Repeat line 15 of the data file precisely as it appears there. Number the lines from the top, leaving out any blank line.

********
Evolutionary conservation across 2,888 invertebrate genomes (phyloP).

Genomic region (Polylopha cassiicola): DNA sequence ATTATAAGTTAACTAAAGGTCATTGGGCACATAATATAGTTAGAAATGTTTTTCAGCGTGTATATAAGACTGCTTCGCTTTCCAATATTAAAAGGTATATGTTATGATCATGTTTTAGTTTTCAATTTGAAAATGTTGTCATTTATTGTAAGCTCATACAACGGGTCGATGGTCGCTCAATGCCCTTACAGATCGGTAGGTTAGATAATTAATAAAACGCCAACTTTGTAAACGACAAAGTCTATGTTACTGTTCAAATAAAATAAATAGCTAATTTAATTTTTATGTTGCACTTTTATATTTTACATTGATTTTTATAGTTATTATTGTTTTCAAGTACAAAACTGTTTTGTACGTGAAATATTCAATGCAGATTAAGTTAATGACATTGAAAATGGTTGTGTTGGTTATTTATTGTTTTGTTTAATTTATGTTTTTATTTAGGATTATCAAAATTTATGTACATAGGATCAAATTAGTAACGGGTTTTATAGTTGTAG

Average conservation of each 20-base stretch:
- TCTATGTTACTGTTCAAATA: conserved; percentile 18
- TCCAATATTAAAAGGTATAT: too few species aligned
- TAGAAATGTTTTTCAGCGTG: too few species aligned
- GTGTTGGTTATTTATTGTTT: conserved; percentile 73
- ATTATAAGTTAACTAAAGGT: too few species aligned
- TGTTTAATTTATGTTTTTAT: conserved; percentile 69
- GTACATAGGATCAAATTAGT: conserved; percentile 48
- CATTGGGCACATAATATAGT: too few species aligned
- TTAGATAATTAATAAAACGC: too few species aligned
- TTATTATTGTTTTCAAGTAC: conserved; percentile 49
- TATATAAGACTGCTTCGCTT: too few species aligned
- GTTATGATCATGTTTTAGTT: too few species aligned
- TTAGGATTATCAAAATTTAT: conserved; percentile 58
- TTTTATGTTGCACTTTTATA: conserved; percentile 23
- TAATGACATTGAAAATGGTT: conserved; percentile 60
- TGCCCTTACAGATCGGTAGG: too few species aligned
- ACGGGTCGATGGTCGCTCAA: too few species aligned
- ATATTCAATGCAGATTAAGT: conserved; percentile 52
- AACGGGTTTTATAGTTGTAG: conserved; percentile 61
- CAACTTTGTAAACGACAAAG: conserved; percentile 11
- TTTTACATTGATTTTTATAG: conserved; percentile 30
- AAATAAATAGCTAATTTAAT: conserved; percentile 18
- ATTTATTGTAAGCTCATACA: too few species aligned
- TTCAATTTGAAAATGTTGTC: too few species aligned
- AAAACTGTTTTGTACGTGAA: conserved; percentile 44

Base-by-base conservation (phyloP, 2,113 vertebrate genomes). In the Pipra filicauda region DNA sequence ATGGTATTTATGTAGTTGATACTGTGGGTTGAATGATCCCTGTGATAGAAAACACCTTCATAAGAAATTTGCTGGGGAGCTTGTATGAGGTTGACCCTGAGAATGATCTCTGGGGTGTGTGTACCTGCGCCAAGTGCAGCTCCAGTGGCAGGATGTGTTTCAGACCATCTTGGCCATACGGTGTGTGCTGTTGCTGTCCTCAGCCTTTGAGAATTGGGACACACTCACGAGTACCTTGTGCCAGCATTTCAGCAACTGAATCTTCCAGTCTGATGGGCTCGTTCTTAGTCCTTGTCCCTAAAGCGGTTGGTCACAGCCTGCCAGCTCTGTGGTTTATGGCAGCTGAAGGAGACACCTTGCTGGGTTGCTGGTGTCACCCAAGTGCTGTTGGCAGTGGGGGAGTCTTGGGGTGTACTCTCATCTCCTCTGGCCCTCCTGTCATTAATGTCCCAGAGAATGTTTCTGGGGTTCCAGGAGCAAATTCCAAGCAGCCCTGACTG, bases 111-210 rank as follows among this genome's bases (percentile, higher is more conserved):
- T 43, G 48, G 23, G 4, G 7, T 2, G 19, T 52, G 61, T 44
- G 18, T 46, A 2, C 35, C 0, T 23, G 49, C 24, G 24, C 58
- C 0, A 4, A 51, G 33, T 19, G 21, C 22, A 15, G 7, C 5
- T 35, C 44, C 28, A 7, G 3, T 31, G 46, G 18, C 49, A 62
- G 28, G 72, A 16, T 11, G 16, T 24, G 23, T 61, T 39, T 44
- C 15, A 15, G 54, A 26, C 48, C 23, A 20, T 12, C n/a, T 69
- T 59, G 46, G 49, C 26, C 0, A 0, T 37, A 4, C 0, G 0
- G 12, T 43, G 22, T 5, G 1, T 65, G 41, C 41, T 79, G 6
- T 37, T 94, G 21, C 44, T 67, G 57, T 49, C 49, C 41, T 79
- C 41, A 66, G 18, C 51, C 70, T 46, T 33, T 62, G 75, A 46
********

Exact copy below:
- GTTATGATCATGTTTTAGTT: too few species aligned